WHEN You Leave

If You Leave

Life is a series of beginnings and endings. We leave one job to start another; we quit cities, countries, or continents for a fresh start; we leave lovers and begin new relationships. What was the last thing you contemplated leaving? What were the pros and cons? Have you made up your mind? What will you choose?

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At this stage of my life, there’s really only one more leavetaking that is likely to rock my world.  I’m not thinking of my own leavetaking.  I actually look forward to that, because I believe God, and I know that because of His mercy and grace my eternity is fixed in heaven.

The one I’m dreading and don’t like to think about is when Terry and I say our final goodbye.

And I’m already in tears. Good thing I haven’t put on my mascara yet.

Terry is over four years older than I.  His health has deteriorated since his injury three years ago.  He’s lost so much muscle mass, height, and energy.  Chronic pain is a stinking, lousy, cheating, lifesucking devil.

I’m thankful that his mood remains good most of the time.  He stays as busy as his energy will allow. He has not become a sickly invalid. That in itself would kill him.

But the likelihood is that he will die before I do, and I’m trying to be as prepared for that as I can.  Ask any widow, though, who loved her husband, and she will tell you that you’re never ready; that it’s always too soon, that it’s always a shock.

The only way to avoid this part of life is to remain single and uninvolved. If I had done that, however, I would have missed out on 46 mostly good years; I wouldn’t have my four children and nine grandchildren. My life would have taken a much different direction, one I can’t even imagine.

You do a lot of inventory-taking when you reach these final stages of life. What could you have done differently, better?  What do you consider your successes?  One of my biggest successes was to a marry a godly man who has remained faithful and true all these years.  We’ve had our moments, and still do. Neither of us is perfect. One test of true love is that you stay the course even when the downs are nearly unbearable.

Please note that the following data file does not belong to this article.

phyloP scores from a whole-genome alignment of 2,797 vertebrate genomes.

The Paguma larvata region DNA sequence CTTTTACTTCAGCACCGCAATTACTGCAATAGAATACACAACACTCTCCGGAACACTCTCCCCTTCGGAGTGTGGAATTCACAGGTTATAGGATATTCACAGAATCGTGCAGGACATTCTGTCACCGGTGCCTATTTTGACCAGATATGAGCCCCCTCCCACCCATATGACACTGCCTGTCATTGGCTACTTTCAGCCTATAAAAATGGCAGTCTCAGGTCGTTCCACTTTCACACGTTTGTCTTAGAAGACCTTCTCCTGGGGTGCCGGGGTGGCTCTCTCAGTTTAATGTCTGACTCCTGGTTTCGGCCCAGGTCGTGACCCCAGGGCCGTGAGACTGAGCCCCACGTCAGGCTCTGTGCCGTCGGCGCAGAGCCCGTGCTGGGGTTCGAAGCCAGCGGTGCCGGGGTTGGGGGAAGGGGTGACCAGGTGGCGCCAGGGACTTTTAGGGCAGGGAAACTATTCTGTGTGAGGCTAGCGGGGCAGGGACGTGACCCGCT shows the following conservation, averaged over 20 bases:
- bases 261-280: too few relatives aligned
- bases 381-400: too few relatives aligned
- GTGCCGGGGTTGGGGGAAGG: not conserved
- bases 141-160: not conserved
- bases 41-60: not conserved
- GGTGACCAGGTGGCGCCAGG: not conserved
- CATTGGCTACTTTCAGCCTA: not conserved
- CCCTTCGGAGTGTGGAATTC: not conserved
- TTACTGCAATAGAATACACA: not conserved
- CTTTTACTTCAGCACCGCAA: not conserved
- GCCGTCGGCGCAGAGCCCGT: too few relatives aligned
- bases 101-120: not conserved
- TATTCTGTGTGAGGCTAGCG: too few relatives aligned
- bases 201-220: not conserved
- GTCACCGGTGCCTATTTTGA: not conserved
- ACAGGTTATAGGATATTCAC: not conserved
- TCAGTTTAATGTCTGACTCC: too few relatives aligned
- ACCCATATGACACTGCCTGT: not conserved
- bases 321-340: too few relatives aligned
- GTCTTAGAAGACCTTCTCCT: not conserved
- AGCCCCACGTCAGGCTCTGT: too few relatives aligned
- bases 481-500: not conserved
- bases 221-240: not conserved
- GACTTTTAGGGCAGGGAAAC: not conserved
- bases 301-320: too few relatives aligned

I would not avoid the pain of saying goodbye to my husband, because it is completely eclipsed by all the wonderful memories. We will share heaven together.  There will just be this time of separation until we both go home.

https://dailypost.wordpress.com/prompts/if-you-leave/

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7 thoughts on “WHEN You Leave

  1. Very sobering thoughts. We all know that time carries us on inexorably towards that jumping-off place, but often when I think of the future with its possible disabilities, dementia, and inevitable departure I want to scream, dig in my heels, grab onto something solid, and fight it tooth & nail. Definitely a losing battle

  2. “Why love, if losing hurts so much? I have no answers anymore: only the life I have lived. Twice in that life I’ve been given the choice: as a boy and as a man. The boy chose safety, the man chooses suffering. The pain now is part of the happiness then. That’s the deal.” (Shadowlands)

    My husband is eight years older than I, and statistically women live longer. But I don’t let myself go there very often… instead I’m trusting in the Father’s wise bestowment..and enjoying him while we both last.

  3. I watched my dad grieve when he lost the love of his life to pancreatic cancer. My mom left not only him, but her family, and not by choice. I miss her every day. Nicely written.

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